One of the most important jobs you will assign as part of the process of creating your Last Will and Testament is the role of Executor. At the same time, this is also probably the role least understood by the public. Unlike “Guardian,” which is a word used in common speech, “Executor” is not a word familiar to most. 

So, what does the Executor of your estate do?

Think of your Executor as a manager overseeing all the disparate elements of your estate, from paying final bills through the final dispersal of all assets. The key responsibilities of your Executor are to:

  1. Close out your financial accounts and deposit the assets into what is called an “estate account;” 
  2. Sell any property;
  3. Make the distribution of your assets as you describe in your will; and
  4. Bring any open lawsuits to conclusion. 

Executors also must be meticulous record keepers. They track where any money or valuables come from and where (or to whom) they go. Generally, you can think of your Executor as the person responsible for wrapping up your unfinished business. Before they can do any of that, though, the first job of the Executor is to get appointed by “probating” your will (meaning submitting it to the Surrogate’s Court for approval). 


So, how do you select an Executor to your will? Here are three important criteria to consider in nominating an Executor:


1. Who would you trust to fire me as your Trusts & Estates lawyer?
Probate can be an arduous, confusing, and time-consuming process. It is unadvisable to tackle the process without the assistance of legal counsel. Often the choice of an attorney is simple. The nominated Executor often looks to the person who drafted your will (draftsperson) or to their own will’s draftsperson and asks them to manage the probate process. The issue, however, is can that attorney handle the probate process. Various aspects of the estate planning process and administering the estate can require very different skill sets. That young, hotshot lawyer who seemed so sharp when it came to drafting your will may well be a doddered old fool when it comes time to probate it. 


So, the first responsibility of your Executor is to notice whether your current lawyer is up for the task and have the gumption to hire and fire advisors as needed to ensure your last wishes are carried out. In all likelihood, you’ll also need somebody who can hire a good CPA to prepare your final income tax return, a real estate agent to sell any property you died owning, and an appraiser to determine the value of your art, jewelry, and other tangible valuables – all tasks overseen by your Executor. Often your Executor’s pick as legal counsel will have recommendations for these jobs, but it will be the Executor’s responsibility to hire and fire, so make sure you pick someone you can trust to do that work.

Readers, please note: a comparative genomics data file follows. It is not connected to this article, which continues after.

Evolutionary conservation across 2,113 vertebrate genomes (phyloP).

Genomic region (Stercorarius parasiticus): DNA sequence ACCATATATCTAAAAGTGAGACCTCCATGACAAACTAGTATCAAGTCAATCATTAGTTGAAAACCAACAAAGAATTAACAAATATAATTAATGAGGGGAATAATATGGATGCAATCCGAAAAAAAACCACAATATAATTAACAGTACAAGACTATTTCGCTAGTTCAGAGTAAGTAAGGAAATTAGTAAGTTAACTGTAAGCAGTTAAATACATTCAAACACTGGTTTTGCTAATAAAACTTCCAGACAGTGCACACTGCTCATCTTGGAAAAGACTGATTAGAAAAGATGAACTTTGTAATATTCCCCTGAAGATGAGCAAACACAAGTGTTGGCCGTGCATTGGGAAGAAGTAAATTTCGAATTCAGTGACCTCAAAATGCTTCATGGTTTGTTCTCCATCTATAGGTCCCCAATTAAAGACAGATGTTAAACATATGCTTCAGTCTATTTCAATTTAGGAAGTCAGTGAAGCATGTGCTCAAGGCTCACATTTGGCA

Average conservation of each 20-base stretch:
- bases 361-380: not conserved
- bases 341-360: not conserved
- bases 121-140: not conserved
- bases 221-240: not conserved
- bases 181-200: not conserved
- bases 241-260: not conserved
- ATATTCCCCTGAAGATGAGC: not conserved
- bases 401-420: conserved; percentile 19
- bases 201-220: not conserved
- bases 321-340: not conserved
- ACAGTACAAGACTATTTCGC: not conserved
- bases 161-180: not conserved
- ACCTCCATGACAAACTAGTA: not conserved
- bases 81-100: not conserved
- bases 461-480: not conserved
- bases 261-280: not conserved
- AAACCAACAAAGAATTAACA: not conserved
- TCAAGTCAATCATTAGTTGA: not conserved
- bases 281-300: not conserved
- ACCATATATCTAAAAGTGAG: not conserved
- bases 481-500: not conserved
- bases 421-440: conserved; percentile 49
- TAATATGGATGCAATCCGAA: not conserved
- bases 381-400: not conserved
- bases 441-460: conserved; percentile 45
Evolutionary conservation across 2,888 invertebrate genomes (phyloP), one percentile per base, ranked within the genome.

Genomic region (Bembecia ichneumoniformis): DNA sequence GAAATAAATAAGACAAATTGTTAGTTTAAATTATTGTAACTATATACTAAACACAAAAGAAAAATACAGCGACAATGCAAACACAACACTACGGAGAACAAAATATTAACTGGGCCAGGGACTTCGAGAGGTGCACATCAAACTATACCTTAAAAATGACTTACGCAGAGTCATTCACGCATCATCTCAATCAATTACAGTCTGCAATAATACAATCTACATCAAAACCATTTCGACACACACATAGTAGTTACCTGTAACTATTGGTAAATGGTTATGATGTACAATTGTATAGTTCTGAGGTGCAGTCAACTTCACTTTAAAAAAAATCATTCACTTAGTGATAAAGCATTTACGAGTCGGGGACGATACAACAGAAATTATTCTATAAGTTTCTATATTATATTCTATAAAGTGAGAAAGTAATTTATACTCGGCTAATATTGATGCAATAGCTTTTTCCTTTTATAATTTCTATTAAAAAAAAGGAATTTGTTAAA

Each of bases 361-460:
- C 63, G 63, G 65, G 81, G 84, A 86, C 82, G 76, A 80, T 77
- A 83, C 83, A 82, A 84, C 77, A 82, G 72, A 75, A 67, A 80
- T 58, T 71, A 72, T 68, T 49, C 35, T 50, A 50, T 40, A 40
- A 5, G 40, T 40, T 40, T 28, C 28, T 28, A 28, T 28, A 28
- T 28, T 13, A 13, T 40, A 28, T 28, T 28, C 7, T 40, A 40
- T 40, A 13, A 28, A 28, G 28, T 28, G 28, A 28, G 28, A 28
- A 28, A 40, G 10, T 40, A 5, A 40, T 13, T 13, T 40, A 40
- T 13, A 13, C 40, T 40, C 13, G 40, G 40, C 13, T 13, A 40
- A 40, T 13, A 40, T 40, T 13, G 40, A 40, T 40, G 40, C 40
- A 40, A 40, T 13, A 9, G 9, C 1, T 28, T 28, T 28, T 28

2. Who would you trust to sell your house and manage your money?
Beyond hiring a real estate agent, it will be your Executor’s responsibility to accept or reject offers on all of your property. Pick someone who shares your desired sensibilities in these regards. They should know, for example, whether you would rather hold out for more money or take a quick offer to finish the business fast. Understanding your goals doesn’t just pertain to home selling. You’ll also want someone who knows whether you’d want to settle a lawsuit or fight it out, if you’d want to sell your antique Tiffany lamp to a dealer or through a consignment shop, and, in some cases, what charity you’d want to give some money to as a strategy to get your estate below the taxable limit. You’ll also want to keep in mind that this person is responsible for maintaining a ledger recording each transaction they make along the way. Any misappropriation or mismanagement can leave them and your Estate open to liability.


3. Who would you trust to settle a fight between your children?


I say “children,” but I really mean any beneficiary under your will. Often the role of an Executor can include mediating between two parties who want the same object. When daughters A and B both want the engraved silverware set, who in your life do you trust to be the “Solomon” in this situation and settle the matter appropriately? Of course, you can draft your will in a way that minimizes these sorts of conflicts. For example, you may specify that the distribution of specific items will be decided by drawing lots or some other chance-based system. But if you don’t specify who gets what, it will fall to your Executor to make the final call. Ask yourself, who in your life would be able to settle a fight over the Monet, the couch, or your engagement ring in a way that makes the most people happy and keeps your kids off each other’s throats?


The right choice of Executor matters

The role of the Executor is a big one. It entails many responsibilities. Finding the right person, or people, for the job is one of the most critical decisions you will make to ensure your last wishes are carried out. If you have questions about how to determine who would be the appropriate choice to serve as the Executor of your estate, let’s talk. You can schedule a consultation with us by calling: (212) 867-9120.
 

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